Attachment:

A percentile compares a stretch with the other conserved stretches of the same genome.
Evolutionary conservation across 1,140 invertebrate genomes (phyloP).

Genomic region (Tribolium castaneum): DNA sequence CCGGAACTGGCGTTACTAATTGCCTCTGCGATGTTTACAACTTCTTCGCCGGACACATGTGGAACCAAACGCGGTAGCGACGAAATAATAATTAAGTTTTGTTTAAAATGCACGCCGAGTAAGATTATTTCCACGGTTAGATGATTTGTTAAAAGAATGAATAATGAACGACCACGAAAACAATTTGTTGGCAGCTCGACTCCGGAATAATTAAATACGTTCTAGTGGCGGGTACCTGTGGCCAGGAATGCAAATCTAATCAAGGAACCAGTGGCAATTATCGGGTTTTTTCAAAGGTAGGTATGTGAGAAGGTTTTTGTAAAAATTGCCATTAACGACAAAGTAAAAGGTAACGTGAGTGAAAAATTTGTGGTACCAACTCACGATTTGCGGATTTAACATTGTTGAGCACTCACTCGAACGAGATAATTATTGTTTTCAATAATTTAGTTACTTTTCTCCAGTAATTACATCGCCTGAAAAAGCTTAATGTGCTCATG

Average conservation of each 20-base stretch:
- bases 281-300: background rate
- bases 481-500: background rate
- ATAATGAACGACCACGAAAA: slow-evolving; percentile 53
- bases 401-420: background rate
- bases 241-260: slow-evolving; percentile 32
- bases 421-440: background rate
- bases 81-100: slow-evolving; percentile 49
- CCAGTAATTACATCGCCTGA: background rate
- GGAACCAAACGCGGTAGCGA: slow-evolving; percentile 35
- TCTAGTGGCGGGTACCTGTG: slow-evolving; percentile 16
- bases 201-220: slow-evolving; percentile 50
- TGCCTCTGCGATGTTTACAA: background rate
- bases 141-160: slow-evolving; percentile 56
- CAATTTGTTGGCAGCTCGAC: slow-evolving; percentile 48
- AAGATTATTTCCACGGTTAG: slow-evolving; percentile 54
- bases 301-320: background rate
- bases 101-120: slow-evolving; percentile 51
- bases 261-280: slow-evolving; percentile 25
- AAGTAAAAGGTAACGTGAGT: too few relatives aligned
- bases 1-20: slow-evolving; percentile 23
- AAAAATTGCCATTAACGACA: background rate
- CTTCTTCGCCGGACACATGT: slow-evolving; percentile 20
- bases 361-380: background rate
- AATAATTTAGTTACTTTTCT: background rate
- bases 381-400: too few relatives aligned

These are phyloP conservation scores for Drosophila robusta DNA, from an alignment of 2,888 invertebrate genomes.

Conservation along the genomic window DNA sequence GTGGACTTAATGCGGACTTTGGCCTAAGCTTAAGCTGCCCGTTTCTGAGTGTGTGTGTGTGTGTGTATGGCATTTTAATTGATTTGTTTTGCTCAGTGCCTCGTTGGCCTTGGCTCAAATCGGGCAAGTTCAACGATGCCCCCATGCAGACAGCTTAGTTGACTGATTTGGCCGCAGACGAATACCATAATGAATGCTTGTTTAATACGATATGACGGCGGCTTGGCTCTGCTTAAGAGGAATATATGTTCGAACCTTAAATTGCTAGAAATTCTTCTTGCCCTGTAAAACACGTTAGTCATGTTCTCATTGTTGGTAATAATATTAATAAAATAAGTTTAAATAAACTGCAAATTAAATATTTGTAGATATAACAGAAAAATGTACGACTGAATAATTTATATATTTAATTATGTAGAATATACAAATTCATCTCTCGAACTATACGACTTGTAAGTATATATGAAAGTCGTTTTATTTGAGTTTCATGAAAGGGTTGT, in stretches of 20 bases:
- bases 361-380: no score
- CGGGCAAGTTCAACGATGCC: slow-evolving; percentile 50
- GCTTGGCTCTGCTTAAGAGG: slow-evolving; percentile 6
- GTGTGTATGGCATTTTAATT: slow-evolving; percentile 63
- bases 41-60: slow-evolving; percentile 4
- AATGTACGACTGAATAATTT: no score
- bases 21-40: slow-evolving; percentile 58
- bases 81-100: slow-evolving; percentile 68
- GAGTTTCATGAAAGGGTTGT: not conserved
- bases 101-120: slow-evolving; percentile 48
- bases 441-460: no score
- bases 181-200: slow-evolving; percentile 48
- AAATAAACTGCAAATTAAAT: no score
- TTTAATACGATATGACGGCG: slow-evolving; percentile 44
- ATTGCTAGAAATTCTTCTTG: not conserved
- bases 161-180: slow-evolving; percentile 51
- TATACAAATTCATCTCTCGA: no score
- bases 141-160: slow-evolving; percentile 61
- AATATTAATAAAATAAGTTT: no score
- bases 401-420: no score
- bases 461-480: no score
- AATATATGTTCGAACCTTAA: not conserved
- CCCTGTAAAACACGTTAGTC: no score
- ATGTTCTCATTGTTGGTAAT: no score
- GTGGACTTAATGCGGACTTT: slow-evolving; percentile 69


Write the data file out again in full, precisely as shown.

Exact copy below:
A percentile compares a stretch with the other conserved stretches of the same genome.
Evolutionary conservation across 1,140 invertebrate genomes (phyloP).

Genomic region (Tribolium castaneum): DNA sequence CCGGAACTGGCGTTACTAATTGCCTCTGCGATGTTTACAACTTCTTCGCCGGACACATGTGGAACCAAACGCGGTAGCGACGAAATAATAATTAAGTTTTGTTTAAAATGCACGCCGAGTAAGATTATTTCCACGGTTAGATGATTTGTTAAAAGAATGAATAATGAACGACCACGAAAACAATTTGTTGGCAGCTCGACTCCGGAATAATTAAATACGTTCTAGTGGCGGGTACCTGTGGCCAGGAATGCAAATCTAATCAAGGAACCAGTGGCAATTATCGGGTTTTTTCAAAGGTAGGTATGTGAGAAGGTTTTTGTAAAAATTGCCATTAACGACAAAGTAAAAGGTAACGTGAGTGAAAAATTTGTGGTACCAACTCACGATTTGCGGATTTAACATTGTTGAGCACTCACTCGAACGAGATAATTATTGTTTTCAATAATTTAGTTACTTTTCTCCAGTAATTACATCGCCTGAAAAAGCTTAATGTGCTCATG

Average conservation of each 20-base stretch:
- bases 281-300: background rate
- bases 481-500: background rate
- ATAATGAACGACCACGAAAA: slow-evolving; percentile 53
- bases 401-420: background rate
- bases 241-260: slow-evolving; percentile 32
- bases 421-440: background rate
- bases 81-100: slow-evolving; percentile 49
- CCAGTAATTACATCGCCTGA: background rate
- GGAACCAAACGCGGTAGCGA: slow-evolving; percentile 35
- TCTAGTGGCGGGTACCTGTG: slow-evolving; percentile 16
- bases 201-220: slow-evolving; percentile 50
- TGCCTCTGCGATGTTTACAA: background rate
- bases 141-160: slow-evolving; percentile 56
- CAATTTGTTGGCAGCTCGAC: slow-evolving; percentile 48
- AAGATTATTTCCACGGTTAG: slow-evolving; percentile 54
- bases 301-320: background rate
- bases 101-120: slow-evolving; percentile 51
- bases 261-280: slow-evolving; percentile 25
- AAGTAAAAGGTAACGTGAGT: too few relatives aligned
- bases 1-20: slow-evolving; percentile 23
- AAAAATTGCCATTAACGACA: background rate
- CTTCTTCGCCGGACACATGT: slow-evolving; percentile 20
- bases 361-380: background rate
- AATAATTTAGTTACTTTTCT: background rate
- bases 381-400: too few relatives aligned

These are phyloP conservation scores for Drosophila robusta DNA, from an alignment of 2,888 invertebrate genomes.

Conservation along the genomic window DNA sequence GTGGACTTAATGCGGACTTTGGCCTAAGCTTAAGCTGCCCGTTTCTGAGTGTGTGTGTGTGTGTGTATGGCATTTTAATTGATTTGTTTTGCTCAGTGCCTCGTTGGCCTTGGCTCAAATCGGGCAAGTTCAACGATGCCCCCATGCAGACAGCTTAGTTGACTGATTTGGCCGCAGACGAATACCATAATGAATGCTTGTTTAATACGATATGACGGCGGCTTGGCTCTGCTTAAGAGGAATATATGTTCGAACCTTAAATTGCTAGAAATTCTTCTTGCCCTGTAAAACACGTTAGTCATGTTCTCATTGTTGGTAATAATATTAATAAAATAAGTTTAAATAAACTGCAAATTAAATATTTGTAGATATAACAGAAAAATGTACGACTGAATAATTTATATATTTAATTATGTAGAATATACAAATTCATCTCTCGAACTATACGACTTGTAAGTATATATGAAAGTCGTTTTATTTGAGTTTCATGAAAGGGTTGT, in stretches of 20 bases:
- bases 361-380: no score
- CGGGCAAGTTCAACGATGCC: slow-evolving; percentile 50
- GCTTGGCTCTGCTTAAGAGG: slow-evolving; percentile 6
- GTGTGTATGGCATTTTAATT: slow-evolving; percentile 63
- bases 41-60: slow-evolving; percentile 4
- AATGTACGACTGAATAATTT: no score
- bases 21-40: slow-evolving; percentile 58
- bases 81-100: slow-evolving; percentile 68
- GAGTTTCATGAAAGGGTTGT: not conserved
- bases 101-120: slow-evolving; percentile 48
- bases 441-460: no score
- bases 181-200: slow-evolving; percentile 48
- AAATAAACTGCAAATTAAAT: no score
- TTTAATACGATATGACGGCG: slow-evolving; percentile 44
- ATTGCTAGAAATTCTTCTTG: not conserved
- bases 161-180: slow-evolving; percentile 51
- TATACAAATTCATCTCTCGA: no score
- bases 141-160: slow-evolving; percentile 61
- AATATTAATAAAATAAGTTT: no score
- bases 401-420: no score
- bases 461-480: no score
- AATATATGTTCGAACCTTAA: not conserved
- CCCTGTAAAACACGTTAGTC: no score
- ATGTTCTCATTGTTGGTAAT: no score
- GTGGACTTAATGCGGACTTT: slow-evolving; percentile 69